Meditation written by Cathy Tamsberg.
Read by Felicia Roper.
Once upon a time a visitor came to a monastery looking for the purpose and meaning of life. The Teacher said to the visitor, “If what you seek is truth, there is one thing you must have above all else.”
“I know,” the visitor said, “To find Truth I must have an overwhelming passion for it.”
“No,” the Teacher said, “In order to find Truth, you must have an unremitting readiness to admit you may be wrong.”
This teaching from the Desert Mothers and Fathers comes from Sister Joan Chittister’s book Wisdom Distilled from the Daily: Living the Rule of St. Benedict Today. Interestingly, she places it in the chapter on “Obedience: Holy Responsibility.” Our modern, American, progressive sensibilities tend to prickle when we hear the word “obedience.” It smacks of being told what to do, following rigid rules, or doing what someone else wants us to do.
But Sister Joan uses this story to make an important point about community life, not just in a monastery, but in every real community. We all need the ability to “think thoughts other than our own, other than the past, other than the safe, other than the acceptable that will lead us eventually to truth.” But to accomplish this, we have to deal with our need to control. She notes that our culture trains us in individualism and then condemns us forever to live in groups.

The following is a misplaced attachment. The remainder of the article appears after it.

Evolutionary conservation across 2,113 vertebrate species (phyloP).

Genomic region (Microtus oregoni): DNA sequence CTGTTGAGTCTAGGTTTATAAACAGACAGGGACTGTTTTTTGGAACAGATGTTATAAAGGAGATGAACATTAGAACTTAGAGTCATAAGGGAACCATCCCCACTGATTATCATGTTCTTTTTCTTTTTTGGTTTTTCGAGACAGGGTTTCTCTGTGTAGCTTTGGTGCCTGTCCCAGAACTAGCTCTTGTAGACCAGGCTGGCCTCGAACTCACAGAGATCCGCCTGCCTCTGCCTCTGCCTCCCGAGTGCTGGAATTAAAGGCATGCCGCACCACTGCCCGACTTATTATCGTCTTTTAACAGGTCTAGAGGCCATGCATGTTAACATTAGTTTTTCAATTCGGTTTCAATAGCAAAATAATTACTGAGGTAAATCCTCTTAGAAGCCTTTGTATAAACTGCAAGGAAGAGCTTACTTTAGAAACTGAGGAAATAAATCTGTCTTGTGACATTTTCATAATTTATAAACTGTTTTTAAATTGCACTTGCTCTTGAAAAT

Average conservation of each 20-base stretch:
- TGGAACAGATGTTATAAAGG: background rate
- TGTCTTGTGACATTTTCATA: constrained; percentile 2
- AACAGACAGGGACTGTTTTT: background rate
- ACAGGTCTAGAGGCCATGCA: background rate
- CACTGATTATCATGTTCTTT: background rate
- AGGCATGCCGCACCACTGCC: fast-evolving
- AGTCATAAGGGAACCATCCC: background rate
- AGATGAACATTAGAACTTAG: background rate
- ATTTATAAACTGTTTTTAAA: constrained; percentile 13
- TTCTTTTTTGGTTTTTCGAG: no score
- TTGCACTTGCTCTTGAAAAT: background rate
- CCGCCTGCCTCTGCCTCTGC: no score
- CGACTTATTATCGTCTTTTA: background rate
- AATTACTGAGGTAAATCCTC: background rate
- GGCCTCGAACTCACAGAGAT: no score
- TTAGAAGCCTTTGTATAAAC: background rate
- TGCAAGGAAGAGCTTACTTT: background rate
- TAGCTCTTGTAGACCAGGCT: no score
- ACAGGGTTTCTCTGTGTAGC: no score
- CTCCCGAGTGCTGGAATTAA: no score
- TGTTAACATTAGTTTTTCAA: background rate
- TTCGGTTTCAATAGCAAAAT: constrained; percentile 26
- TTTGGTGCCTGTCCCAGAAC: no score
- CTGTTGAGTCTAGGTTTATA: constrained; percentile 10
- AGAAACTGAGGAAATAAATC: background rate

One of the critical skills for meaningful community life is listening…to God, to God’s creation, to the community, and to the world in order to grow beyond ourselves and our own whims and wants, which we often confuse with our deep needs. So today, make listening the Lenten practice that is the focus of your day. Listen more and talk less, and see what truth comes to you as a result.
This meditation is from “Lent: Sowing Season, Holy Time,” a collection of daily readings by Associate Pastor Cathy Tamsberg. Each day during Lent, from Ash Wednesday, February 13, 2013, to Easter Sunday, March 31, 2013, a new excerpt read by a member of the Pullen congregation will be made available. To hear each day’s reading as it is published, subscribe to Pullen’s RSS feed, or listen to the podcast in iTunes.